Friday, November 09, 2007

I Kid You Not

Occasionally I have Chinese or Thai food.
Daisy adores broccoli in any sauce and because I usually cook a hunk of protein (my pals at AFG can tell you how wearisome it is to read roast pork or chicken in my daily food day after day), I often get broccoli in something. Garlic sauce. Lemon grass. Basil. I save most of the rice for breakfast -- if you're on a food plan like mine, rice, fat-free ricotta, almond extract and sugar-free strawberry jam is a lovely breakfast, particularly in summer) -- and toss the fortune cookies in a jar to give Daisy another time.
They may be the only cookie in the world, aside from Fig Newtons, that I could care less about.
Lately Daisy has been on a hunger strike. It's not that she's trying to lose weight: she'll eat anything off the street, bite my fingers off for a cookie, try to rip open trash bags for old fish spines. At home, though, given her nutritious, measured kibble, she goes to sleep.
Other owners of Labradors find this to be impossible. They don't call `em "Lardadores" for nothing.
I think she's pouting over so many other dogs invading her space, even though these dogs are good friends.
If I have scraps of my protein, I cut them up and add them toher kibble, stirring well so that to get the last bit of chicken skin she has to eat her way to it. But yesterday morning, after her kibble had sat untouched for 12 hours and not really wanting to handle chicken at an early hour, I decided to lure her into eating by crumbling a fortune cookie into her bowl.
This is always an event because the fortune is then Daisy's, not mine. Sometimes they're so apt I put them on a little bulletin board on my desk. "Life is never more fun than when you're the underdog competing against the giants," reads one, and "Any impatience you show will only create more stress" is another I'm looking at right now.
Yesterday's, just in case you can't enlarge the photo, her fortune read, "Hungry is the man who finds salvation in a cookie".
You coulda knocked me over with a feather.
The irony -- looking for your future in a cookie. The irony -- my dog who looks me straight in the right pocket as we're walking down the street. The irony -- fooling her into eating correctly with a cookie.
The irony -- that this cookie would fall into my bag of lemon grass broccoli on some weary Friday night.
Do I really need to spell out the mirror image Daisy presents me of my own culinary tendencies?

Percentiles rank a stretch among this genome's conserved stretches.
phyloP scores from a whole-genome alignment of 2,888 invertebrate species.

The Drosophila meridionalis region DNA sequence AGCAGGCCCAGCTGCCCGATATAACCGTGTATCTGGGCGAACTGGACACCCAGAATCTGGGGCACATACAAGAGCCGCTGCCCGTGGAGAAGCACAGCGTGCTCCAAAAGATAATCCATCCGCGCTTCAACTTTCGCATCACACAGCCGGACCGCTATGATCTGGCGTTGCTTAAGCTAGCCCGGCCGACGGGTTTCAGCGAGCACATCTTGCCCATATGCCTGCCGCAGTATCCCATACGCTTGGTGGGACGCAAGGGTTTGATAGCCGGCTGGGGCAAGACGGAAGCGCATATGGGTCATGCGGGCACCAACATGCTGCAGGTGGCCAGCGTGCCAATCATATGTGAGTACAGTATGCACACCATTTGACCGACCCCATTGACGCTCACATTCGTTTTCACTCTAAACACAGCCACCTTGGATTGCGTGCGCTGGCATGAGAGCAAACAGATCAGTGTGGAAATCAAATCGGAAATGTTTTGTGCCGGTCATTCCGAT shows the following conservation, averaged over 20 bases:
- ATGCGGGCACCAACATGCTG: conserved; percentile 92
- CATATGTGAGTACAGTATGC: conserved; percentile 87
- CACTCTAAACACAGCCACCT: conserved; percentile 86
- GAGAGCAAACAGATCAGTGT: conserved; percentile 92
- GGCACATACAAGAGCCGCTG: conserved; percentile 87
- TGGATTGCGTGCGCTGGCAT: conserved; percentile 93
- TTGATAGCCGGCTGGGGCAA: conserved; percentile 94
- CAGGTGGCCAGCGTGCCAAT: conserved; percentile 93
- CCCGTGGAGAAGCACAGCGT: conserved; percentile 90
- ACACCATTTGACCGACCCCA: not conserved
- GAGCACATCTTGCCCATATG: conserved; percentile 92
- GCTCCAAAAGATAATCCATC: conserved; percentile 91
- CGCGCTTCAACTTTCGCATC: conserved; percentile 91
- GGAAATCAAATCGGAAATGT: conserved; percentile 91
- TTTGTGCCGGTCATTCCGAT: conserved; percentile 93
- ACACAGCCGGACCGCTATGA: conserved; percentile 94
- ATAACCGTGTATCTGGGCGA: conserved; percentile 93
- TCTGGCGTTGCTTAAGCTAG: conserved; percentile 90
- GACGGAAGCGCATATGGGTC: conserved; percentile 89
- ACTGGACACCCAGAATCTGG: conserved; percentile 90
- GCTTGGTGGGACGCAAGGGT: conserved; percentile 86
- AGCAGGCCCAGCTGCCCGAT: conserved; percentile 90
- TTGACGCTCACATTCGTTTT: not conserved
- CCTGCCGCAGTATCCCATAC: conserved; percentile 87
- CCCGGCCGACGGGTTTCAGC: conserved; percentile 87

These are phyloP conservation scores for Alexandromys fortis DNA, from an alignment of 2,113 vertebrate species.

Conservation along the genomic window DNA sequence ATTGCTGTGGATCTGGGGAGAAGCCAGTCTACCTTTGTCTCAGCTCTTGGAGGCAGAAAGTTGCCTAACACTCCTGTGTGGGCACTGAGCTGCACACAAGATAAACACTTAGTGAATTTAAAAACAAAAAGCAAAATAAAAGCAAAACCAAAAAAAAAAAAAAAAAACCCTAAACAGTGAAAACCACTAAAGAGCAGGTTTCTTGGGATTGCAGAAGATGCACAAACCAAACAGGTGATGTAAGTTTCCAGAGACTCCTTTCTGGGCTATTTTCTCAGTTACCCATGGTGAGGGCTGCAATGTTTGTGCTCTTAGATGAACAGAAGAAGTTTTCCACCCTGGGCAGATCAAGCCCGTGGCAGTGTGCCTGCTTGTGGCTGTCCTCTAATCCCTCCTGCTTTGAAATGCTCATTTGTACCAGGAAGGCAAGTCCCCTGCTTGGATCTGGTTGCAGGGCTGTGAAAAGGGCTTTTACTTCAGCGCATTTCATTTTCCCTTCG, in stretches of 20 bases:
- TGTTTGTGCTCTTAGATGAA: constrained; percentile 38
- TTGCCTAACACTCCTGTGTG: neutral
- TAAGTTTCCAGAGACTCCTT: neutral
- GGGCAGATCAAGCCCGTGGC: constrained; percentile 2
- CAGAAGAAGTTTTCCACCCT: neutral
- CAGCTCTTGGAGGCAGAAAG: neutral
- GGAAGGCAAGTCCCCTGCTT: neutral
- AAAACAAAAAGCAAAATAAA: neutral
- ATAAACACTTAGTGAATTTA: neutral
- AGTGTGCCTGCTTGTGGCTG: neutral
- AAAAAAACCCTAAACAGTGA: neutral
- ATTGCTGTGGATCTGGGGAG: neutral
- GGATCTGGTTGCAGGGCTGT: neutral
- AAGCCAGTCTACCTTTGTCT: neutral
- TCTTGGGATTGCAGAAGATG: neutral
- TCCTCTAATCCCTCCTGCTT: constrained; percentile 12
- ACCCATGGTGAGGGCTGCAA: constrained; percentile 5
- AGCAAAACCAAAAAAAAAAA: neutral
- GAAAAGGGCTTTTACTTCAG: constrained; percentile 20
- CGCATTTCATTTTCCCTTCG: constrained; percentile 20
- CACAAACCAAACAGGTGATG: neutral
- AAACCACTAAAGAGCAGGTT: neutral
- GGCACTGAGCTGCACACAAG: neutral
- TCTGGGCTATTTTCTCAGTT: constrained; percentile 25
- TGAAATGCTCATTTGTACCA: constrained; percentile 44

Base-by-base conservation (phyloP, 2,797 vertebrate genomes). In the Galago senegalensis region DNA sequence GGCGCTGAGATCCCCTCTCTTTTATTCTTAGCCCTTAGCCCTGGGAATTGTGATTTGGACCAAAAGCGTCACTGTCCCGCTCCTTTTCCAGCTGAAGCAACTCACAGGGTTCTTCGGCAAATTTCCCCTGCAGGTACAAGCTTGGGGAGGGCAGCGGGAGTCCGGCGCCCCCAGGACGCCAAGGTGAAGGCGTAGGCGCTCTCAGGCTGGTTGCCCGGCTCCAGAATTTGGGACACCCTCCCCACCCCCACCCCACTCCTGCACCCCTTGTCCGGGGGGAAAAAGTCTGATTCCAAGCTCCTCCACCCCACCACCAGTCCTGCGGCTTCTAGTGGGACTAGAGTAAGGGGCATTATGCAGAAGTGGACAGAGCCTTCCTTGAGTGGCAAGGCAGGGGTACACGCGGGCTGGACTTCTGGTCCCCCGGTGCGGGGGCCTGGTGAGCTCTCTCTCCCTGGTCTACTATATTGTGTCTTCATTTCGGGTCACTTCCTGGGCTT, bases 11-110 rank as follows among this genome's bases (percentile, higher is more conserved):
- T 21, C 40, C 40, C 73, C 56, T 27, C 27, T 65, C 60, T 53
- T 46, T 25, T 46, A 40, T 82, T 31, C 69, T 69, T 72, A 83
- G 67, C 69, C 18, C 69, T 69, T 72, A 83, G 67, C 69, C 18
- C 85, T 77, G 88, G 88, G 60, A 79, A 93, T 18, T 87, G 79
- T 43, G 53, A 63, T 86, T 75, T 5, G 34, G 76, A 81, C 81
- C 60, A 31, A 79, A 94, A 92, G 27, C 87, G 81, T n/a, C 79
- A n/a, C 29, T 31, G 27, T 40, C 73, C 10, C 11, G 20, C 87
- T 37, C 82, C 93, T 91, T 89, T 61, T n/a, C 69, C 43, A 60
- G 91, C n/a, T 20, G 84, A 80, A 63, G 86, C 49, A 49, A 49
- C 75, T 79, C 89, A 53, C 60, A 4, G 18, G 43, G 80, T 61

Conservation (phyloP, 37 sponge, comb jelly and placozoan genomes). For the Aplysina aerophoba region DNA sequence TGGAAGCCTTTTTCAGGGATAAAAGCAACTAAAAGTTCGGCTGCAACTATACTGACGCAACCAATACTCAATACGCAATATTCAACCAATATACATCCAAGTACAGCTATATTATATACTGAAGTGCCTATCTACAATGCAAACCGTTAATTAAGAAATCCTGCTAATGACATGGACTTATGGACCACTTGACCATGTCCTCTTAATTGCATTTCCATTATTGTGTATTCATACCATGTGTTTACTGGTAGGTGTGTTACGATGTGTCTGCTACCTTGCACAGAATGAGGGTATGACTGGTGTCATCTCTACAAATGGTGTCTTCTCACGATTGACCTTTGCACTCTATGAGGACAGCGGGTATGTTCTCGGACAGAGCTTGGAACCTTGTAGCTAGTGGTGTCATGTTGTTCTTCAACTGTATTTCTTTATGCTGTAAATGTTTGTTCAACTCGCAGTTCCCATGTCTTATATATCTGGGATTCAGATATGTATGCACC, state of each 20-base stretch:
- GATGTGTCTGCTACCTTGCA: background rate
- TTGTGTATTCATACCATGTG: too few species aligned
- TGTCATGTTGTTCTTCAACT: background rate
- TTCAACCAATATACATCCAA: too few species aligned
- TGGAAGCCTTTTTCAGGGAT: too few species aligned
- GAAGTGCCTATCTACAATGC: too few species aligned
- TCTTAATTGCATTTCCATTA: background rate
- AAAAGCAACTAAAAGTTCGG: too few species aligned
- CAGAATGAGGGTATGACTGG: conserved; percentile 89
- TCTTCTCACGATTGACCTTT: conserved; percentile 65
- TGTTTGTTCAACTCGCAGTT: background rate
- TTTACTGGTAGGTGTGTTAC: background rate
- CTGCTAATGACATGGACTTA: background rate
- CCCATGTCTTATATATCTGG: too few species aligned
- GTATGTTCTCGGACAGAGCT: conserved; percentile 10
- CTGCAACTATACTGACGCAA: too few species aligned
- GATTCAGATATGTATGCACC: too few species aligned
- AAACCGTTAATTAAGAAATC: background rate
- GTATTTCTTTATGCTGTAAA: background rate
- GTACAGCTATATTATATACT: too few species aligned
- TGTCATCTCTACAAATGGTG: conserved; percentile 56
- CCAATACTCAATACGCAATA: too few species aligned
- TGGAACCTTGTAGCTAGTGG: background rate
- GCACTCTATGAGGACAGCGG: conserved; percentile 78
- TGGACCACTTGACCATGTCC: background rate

Oh Lord, the irony.

Sunday, November 04, 2007

Musing While I Can

My manuscript is due December 1, 2007. I finished the sixth chapter last evening. Today has been kind of a day off except that I did two big loads of laundry, switched two bags of winter clothes for summer clothes, ran some errands & started reading a screed called Fat: A Fate Worse than Death? This is one angry dudette writing one thing over & over: society victimizes (she even uses the word "sodomizes" at one point) women by forcing them to be thin, wear make-up, try to stay youthful, paint & dye & squeeze & tweeze. I nearly put it down -- I have lots to read -- because the second paragraph uses a direct instead of an indirect pronoun.

The author photo shows a comfortably plump-to-large woman in a big cozy fisherman's L.L. Bean sort of sweater. She complains that her doctor won't tell her what obese is but tosses the word "fat" around in a way that only the once-thin (she gained about 40 pounds in her 50's) & at her top weight can. Which is to say, there is fat & then there is fat.

I've been thinking about the definition of fat for a while -- I think I wrote about it. We need some terms here. There is Misses Department Fat, 14 - 18. There is J. Jill Fat, up to 2X. Then there are the other Fats, on beyond Silhouettes & into the pages just after the underwear section of the Lane Bryant catalogue. I'm not good at guessing weights or sizes but I'm thinking she's Misses Department.

I'm thankful as hell to be J. Jill Fat. Really. I've been Muu-muu Fat & being able to wear jeans & not feel like a freak is still so astonishing to me that I sometimes forget that I am, still, fat.

I have six chapters to write in 26 days. There's no way I can do it if I'm in the food. I love this pressure because I get to be very small, very focused. I pray each morning for abstinence first, then being able to write, then the dogs & then productive use of my time. I go to bed as early as possible so that I'll have energy for the next day.